Gruskoff : I saw a real voice in Benedikt Erlingsson, Sebastian Lelio with Gloria , The Hunt , Omar , The Past , The Missing Picture , or The Broken Circle Breakdown.The directors have something to say and they know how to say it. An interesting thing is when you are seeing that many movies in an environment where the people like films, you really start getting into it. Like being at a Festival.
Aguilar: Now that you mention the Academy wants to promote foreign films, how do you perceive the role of world cinema in Hollywood today? Is it more influential?
Gruskoff: Definitely. 2/3 of the box-office comes from foreign markets. More films will be made with Asian and European talent to bolster their international box-office. Moviegoers in those countries like to see a character they can relate to as long as it's realistically part of the story.
Aguilar: On that note, can you talk about the international filmmakers you've work with throughout your career?
Gruskoff: I met Paul Verhoeven after seeing Soldier Of Orange, one of his earlier films. We developed a screenplay based on a novel I optioned called Harry’s Tale about the slave trade. Unfortunately, it was ahead of its time and the budget was too high.
After seeing The Enigma of Kaspar Hauser by Werner Herzog , I called him. He mentioned Nosferatu the Vampyre , and said he wanted to remake it and it would be a film that "the likes of which the world has never seen before", and I told him "Please be my guest" [Laughs]. I got the financing from Fox and we made it for $900,000 starring Isabelle Adjani , Klaus Kinski and Bruno Ganz. . Werner is a tremendously innovative film director.
I briefly worked with Russian director, Andrey Konchalovskiy , we developed a story that never got to be a screenplay.
Aguilar: One of the great American directors you worked with was Mel Brooks, how did that relationship begin?
Gruskoff: I had briefly met Mel Brooks when I was working in the mail room at William Morris Agency in New York. At the time I was 22 and he was 32, and he had already achieved success in television.
I set Young Frankensteinn up at Columbia but they passed because the budget was too high and Mel, rightfully so, wanted to make it in Black & White. They were insisting that it should be in color. I gave it to my friend Alan Ladd Jr. at FOX and he said yes, it should be made in black and white with an even bigger budget than we had. Seven years later Mel and I did My Favorite Year based on an idea I had. The original script was written by Norman Steinberg and Mel helped develop and executive produce it. I saw a half-hour comedy pilot by director Richard Benjamin. I showed it to Mel and we hired him to direct the film.
Peter O'Toole was a dream to work with and I learned a lot about filmmaking working with him.
Gruskoff: Gloria probably didn’t get nominated because it wasn’t as serious as some of the other films. We will be hearing a lot from its director Sebastian Lelio. I liked it enough to option the rights and currently have a writer/director working on a screenplay that will star Jane Fonda which we'll both produce. On the other hand, it's about preferential viewing, Farhadi makes very specific movies. He is a serious filmmaker, and he is a very good storyteller. He is another director that tells it how it is. His films are like reading a book with great characters, It was one of my favorite films but it was a tough movie for some people. He is what he is, take it or leave it. He just does his thing.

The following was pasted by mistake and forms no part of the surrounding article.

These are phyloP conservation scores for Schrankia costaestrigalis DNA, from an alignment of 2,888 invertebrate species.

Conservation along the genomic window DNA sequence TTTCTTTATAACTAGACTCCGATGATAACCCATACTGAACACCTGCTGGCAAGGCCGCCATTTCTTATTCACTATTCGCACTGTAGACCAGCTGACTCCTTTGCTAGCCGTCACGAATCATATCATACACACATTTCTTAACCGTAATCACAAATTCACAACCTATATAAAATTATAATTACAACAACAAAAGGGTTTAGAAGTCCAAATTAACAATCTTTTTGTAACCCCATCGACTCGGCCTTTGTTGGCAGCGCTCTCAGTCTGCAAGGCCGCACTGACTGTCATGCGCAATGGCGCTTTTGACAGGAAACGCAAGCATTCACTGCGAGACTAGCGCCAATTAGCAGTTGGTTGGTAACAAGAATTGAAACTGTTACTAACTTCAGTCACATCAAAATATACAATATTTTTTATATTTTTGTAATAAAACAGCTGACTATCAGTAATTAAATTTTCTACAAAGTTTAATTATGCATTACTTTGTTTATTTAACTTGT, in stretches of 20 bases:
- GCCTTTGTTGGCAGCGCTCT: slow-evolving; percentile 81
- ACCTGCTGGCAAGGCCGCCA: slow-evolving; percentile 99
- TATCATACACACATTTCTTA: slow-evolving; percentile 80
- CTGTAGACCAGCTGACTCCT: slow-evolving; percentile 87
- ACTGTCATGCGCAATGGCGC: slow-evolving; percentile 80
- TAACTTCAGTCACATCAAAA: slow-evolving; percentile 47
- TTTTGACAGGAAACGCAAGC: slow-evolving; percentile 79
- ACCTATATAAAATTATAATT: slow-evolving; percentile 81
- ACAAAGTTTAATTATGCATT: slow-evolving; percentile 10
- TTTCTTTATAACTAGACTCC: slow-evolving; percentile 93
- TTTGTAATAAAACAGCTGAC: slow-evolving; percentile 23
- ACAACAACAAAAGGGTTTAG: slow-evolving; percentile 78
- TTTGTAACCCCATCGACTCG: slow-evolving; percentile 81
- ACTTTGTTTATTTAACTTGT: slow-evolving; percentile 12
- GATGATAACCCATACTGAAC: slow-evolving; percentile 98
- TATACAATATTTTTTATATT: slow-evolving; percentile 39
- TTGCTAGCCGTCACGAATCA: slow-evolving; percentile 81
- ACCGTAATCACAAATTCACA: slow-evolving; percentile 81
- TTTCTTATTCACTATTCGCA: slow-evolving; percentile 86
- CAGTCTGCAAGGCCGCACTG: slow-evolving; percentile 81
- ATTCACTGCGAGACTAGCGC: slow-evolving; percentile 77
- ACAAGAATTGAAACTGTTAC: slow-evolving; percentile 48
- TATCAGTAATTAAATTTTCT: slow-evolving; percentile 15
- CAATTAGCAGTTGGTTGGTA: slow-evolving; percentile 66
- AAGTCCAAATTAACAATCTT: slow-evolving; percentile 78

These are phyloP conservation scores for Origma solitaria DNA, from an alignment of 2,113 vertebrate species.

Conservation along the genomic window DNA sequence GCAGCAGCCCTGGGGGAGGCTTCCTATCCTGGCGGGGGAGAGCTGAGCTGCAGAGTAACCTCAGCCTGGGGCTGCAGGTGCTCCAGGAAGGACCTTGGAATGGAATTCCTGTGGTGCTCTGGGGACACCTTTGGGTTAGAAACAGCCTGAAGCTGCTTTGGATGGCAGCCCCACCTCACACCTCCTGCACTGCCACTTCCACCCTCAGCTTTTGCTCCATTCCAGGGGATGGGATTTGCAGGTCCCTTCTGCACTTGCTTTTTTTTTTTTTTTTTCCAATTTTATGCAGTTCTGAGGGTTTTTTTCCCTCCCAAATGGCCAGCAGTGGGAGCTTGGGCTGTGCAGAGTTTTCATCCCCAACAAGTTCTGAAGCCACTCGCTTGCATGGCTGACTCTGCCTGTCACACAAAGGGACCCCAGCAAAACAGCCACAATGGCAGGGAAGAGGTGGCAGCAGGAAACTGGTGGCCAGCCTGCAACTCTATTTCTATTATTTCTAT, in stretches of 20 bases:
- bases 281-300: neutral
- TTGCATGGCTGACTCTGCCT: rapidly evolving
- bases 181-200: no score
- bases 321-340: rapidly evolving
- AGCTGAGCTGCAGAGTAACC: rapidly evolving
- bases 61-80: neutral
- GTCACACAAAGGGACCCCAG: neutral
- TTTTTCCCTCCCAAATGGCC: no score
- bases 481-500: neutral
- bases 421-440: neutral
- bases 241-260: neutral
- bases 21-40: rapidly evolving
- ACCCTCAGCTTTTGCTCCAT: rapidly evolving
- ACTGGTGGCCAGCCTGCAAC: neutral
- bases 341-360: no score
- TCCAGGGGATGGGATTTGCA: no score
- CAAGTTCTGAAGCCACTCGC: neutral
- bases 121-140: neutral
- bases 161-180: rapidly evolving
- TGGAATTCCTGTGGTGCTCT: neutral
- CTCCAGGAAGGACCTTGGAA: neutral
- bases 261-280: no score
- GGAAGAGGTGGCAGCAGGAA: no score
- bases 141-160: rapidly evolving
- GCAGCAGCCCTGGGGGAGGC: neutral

Aguilar: Are there any filmmakers you would like to work with in the future? Anyone who has caught your eye?
Gruskoff: Sure, David O. Russell would be great. [Laughs]. Other great directors whom I would love to work with are Steve McQueen, Martin Scorsese, Christopher Nolan , David Fincher, or Kathryn Bigelow ....who wouldn't.
Aguilar: Where do you think the industry is going, with all the awards campaigns and the more glamorous, less artistic, side of the business becoming so prominent?
Gruskoff:The industry has become more about celebrity. After seeing 12 Years a Slave at the Pacific Designer Center early on, I knew McQueen's work was just beginning. He was going to have to live between L.A. and N.Y.C. to attend press events and Q&As for the next six months....longer than it took to shoot the film. Fashion has also joined the fray to cross-promote films as well as the important festivals around the planet, particularly if it's internationally driven.
Aguilar: What are your future plans? Looking back at your career are there any regrets?
Gruskoff: Plenty... just kidding. As a producer you are always looking for a good story. I did Quest for Fire and my friends said “Don’t you have something better to do with your time? You will never get it made.” Miraculously it did get made, with luck. My best friend, Sandy Lieberson, happened to become the interim President at 20th and he gave me the green lighjt.. I’d like to do dark comedies in the vein of American Beauty or Fargo. It's about what turns you on, what gives you a rush, because it is such a difficult journey. You never know what's around the corner.